Melting Arctic Threatens Age-Old Hunt In Northernmost Greenland Village

"The northernmost village in Greenland sits just shy of 78 degrees north latitude — deep in the Arctic — yet during the summer, meltwater is everywhere. It flows in small rivulets and larger streams, past multicolored houses built against a sloping hill and down to the Inglefield Bredning, as it is called in Danish — a broad body of water at the confluence of several fjords.

Since the Inugguit people arrived in this village in 1953, life has been focused on hunting in and around this gulf, a summer habitat for narwhals, the rare whales with long, spearlike tusks that give them a mythic quality. In winter, the six-mile-wide body of water freezes solid enough to drive a car on; in summer, it is choked with enormous icebergs from nearby glaciers. Fragments of ice wash ashore along the beach here or loudly tumble in the shallows with the tides.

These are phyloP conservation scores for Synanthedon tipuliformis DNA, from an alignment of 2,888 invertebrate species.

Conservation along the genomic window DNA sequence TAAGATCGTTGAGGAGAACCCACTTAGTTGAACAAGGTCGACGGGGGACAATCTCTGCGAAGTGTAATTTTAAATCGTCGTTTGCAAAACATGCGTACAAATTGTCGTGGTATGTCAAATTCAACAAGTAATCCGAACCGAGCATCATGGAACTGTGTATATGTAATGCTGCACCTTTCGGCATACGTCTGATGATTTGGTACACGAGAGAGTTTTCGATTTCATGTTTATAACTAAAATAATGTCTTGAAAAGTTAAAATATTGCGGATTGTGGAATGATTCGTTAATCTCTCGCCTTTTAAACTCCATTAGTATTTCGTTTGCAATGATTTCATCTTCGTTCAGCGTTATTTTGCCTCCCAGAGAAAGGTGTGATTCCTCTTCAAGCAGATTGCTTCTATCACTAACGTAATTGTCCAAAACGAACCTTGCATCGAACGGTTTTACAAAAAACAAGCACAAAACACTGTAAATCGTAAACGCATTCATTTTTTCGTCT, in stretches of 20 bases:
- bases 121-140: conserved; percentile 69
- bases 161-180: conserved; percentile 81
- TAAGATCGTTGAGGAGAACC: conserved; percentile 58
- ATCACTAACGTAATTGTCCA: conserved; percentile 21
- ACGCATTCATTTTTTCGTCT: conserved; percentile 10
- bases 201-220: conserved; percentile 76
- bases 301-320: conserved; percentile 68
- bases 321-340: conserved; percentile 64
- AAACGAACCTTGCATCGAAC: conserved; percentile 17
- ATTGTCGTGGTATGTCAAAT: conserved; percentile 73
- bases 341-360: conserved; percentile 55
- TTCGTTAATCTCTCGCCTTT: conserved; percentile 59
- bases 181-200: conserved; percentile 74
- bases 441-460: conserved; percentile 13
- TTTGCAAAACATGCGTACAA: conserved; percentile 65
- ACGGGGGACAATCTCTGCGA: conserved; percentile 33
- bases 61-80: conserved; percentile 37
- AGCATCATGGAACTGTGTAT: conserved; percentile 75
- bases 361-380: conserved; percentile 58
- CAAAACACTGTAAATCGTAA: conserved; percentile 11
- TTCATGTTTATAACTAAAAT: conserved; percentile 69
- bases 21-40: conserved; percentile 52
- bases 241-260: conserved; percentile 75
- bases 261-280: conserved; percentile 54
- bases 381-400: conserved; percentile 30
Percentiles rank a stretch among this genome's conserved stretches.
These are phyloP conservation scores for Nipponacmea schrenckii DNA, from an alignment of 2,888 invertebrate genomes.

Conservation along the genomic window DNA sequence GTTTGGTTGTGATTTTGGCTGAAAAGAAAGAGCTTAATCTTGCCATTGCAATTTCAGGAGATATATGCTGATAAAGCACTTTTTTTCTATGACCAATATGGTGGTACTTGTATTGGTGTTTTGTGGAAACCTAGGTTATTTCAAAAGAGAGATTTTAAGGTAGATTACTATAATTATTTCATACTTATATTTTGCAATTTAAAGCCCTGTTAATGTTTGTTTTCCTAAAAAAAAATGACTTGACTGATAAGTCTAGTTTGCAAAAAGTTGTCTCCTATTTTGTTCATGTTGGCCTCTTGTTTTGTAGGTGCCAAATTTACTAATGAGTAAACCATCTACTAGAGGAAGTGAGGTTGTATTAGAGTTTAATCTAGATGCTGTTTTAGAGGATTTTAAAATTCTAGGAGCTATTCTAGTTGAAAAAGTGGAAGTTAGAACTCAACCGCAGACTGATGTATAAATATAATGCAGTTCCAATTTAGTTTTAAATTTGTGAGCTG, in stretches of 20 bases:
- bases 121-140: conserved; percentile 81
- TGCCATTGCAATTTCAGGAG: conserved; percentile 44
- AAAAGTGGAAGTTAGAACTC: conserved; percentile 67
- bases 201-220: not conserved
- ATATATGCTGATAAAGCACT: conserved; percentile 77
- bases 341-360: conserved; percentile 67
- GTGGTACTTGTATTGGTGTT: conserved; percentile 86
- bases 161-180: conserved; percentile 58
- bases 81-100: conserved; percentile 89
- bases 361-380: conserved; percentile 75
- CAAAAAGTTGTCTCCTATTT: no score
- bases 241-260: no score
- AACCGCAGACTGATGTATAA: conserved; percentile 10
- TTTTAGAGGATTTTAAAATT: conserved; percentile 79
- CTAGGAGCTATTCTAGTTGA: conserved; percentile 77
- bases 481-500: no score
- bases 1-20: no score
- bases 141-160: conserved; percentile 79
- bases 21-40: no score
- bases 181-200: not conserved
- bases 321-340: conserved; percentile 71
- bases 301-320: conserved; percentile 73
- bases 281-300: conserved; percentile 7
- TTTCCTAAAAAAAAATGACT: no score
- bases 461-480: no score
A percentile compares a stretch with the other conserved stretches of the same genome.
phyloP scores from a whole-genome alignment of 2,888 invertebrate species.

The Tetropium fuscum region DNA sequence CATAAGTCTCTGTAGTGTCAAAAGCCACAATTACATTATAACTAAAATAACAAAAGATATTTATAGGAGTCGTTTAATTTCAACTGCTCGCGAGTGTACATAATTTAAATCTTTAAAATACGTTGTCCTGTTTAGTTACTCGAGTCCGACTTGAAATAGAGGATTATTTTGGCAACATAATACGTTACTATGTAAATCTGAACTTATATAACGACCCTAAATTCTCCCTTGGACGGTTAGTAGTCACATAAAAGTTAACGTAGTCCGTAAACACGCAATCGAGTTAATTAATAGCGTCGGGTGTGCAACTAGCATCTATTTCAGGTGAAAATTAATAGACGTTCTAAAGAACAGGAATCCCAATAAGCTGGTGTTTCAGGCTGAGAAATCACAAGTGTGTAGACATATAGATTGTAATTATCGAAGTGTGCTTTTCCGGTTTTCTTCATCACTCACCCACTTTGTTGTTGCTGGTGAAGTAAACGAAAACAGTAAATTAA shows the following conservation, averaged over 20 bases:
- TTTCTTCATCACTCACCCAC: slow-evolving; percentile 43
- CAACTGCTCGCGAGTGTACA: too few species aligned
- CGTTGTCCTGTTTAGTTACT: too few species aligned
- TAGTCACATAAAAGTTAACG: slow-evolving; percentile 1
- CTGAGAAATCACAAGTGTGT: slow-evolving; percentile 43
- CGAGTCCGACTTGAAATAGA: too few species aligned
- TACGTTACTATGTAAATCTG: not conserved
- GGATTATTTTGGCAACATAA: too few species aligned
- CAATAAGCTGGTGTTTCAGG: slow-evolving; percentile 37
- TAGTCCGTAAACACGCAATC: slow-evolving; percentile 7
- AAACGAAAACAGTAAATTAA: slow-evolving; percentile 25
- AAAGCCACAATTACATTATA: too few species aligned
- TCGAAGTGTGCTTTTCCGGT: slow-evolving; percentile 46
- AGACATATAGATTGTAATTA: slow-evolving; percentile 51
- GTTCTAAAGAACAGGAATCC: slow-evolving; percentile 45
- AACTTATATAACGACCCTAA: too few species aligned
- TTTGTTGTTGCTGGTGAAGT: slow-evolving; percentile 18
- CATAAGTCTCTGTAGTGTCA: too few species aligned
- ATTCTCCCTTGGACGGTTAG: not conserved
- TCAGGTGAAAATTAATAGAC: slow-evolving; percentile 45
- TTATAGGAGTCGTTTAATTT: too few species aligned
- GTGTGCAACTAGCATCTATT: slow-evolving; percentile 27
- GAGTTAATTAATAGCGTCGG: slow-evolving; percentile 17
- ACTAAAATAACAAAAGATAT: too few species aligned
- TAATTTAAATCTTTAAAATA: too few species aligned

Traditionally, the inhabitants of this town of 630 would harpoon narwhals from kayaks in the summer and then in the winter use dog sleds to travel across the ice to hunt seals, walruses, polar bears and other marine mammals. They voyaged many miles, up and down the coast. Even today, Qaanaaq’s residents collectively own hundreds of dogs, chained to nearly every home, it seems, and constantly howling."

Chris Mooney reports for the Washington Post April 29, 2017.

Source: Washington Post, 05/01/2017